Unfortunately for Huddle, she was dead-on. Last year’s Olympic final was the fastest women’s 10,000 ever run and even though Huddle ran wonderfully (an American record of 30:13), she finished in sixth place, over 30 seconds out of the medals. Huddle is now 32 years old, and while she remains a force on the track domestically, grinding the field into submission at USAs to win her third straight national title, the field at Worlds is vastly improved from the one she faced in 2015. In Ayana, Dibaba and Aprot, this year’s field contains three of the five fastest women in history, each of whom has a PR 19+ seconds faster than Huddle’s. If those three are on their game, Huddle’s chances of a medal are close to zero.
In terms of quality, this field is somewhere between 2015 Worlds and the 2016 Olympics (from which Huddle is the #4 returner). And if you go by Huddle’s 2017 results, she’s in similar shape to when she almost medalled two years ago. In 2015, she ran 68:31 at the NYC Half, 14:50 at the BAA 5K, and won USAs by 3 seconds. This year, she ran 68:19 at the NYC Half, 14:56 at the BAA 5K and won USAs by 3 seconds.
The Americans have a pretty good history in this race as well. Kara Goucher medalled in 2007, Shalane Flanagan medalled in 2008 and Infeld medalled in 2015. And if the pace goes slow — as it did in 2015 — that could open the door even wider for an American medal. But is Huddle really going to beat Cheptai (the World XC champ) and Tirop, who has run 14:33 this year (Huddle’s PR is 14:42) and have one of the sub-30:00 women bomb? That’s an awful lot to ask.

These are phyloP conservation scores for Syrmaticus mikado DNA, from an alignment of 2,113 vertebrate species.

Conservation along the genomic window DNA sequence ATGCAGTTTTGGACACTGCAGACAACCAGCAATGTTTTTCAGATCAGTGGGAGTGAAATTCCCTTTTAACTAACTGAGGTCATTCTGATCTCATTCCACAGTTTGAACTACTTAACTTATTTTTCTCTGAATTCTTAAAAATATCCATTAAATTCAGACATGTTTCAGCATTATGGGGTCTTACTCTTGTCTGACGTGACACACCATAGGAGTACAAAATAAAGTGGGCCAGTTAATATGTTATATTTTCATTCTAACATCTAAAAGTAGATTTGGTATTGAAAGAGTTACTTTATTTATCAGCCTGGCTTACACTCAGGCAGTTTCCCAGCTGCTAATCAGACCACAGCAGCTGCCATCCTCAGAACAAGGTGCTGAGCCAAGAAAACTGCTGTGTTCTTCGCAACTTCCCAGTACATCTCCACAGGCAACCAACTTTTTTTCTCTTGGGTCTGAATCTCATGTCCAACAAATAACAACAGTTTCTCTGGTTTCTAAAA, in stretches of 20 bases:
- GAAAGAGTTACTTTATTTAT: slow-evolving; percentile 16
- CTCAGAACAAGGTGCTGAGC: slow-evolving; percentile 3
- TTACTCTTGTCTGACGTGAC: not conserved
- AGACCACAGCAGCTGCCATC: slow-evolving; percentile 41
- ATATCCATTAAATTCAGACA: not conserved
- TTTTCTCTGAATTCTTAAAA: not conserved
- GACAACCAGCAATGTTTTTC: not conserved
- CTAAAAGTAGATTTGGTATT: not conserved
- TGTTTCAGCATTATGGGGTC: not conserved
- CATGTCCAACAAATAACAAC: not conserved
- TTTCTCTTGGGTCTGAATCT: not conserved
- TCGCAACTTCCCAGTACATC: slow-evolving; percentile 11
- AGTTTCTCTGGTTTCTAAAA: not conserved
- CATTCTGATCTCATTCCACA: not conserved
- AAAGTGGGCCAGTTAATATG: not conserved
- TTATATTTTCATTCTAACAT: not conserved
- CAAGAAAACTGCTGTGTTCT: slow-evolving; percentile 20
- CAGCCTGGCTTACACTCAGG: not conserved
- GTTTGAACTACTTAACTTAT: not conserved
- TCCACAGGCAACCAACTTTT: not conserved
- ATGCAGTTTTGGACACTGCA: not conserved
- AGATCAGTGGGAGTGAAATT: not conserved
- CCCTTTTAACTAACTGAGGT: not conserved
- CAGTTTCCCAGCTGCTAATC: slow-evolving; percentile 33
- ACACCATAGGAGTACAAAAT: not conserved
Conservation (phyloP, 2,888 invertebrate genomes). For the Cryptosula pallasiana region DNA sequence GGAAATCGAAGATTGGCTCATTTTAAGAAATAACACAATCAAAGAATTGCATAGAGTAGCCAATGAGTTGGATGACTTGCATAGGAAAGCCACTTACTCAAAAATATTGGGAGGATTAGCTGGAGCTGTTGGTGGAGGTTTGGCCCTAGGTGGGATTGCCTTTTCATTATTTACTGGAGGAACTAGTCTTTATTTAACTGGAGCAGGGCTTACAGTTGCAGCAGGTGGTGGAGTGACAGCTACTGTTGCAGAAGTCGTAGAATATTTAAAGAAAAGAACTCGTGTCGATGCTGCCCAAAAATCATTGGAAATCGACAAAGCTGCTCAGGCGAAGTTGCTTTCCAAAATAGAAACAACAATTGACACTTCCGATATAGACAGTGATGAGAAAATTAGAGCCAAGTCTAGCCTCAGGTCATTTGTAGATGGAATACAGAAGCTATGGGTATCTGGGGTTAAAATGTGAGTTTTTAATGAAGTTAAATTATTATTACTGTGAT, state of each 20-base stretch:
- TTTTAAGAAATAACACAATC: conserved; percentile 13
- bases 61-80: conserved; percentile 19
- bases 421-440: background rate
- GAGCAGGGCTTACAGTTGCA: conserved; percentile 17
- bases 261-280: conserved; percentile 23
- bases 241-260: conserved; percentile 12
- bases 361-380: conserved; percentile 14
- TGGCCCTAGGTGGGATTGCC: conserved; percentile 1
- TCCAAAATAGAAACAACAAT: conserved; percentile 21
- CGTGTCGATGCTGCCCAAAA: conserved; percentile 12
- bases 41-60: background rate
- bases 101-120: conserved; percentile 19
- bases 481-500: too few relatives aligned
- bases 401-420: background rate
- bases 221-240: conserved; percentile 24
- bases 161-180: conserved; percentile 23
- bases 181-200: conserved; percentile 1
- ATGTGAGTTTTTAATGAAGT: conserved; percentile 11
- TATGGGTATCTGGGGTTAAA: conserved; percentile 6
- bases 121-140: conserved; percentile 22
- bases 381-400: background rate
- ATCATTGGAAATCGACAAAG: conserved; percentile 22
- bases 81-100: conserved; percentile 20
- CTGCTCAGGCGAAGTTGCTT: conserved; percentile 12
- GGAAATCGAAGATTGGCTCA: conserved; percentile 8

As for the other Americans, Emily Infeld and Emily Sisson, we don’t expect them to factor. And yes, we realize we said the same thing about Infeld in 2015 and she wound up with the U.S.’s only distance medal. But while Infeld has been running well this year, most recently clocking a 10k PR of 14:56 in Heusden on July 22, the top three women in this race are all capable of running two 14:56’s back-to-back. Unless the race goes super slow again, Infeld will likely finish closer to her Olympic place (11th) than her place in Beijing (3rd). Sisson has had a great season, but figures to be overmatched by this field. A top-10 finish would be a good day in her global championship debut.
LRC prediction: 1) Dibaba 2) Ayana 3) Tirop
Ayana has the highest upside, but Dibaba is a stud and we don’t have as many doubts about her fitness. Tirop has been a boss on the track this year (14:33/win at Kenyan Trials) so we’ll take her for the third medal.
Talk about the 10,000s on our fan forum: MB: Official pre-race men’s and women’s 10k discussion thread – Can Mo Farah and Tirunes Dibaba add to their greatness?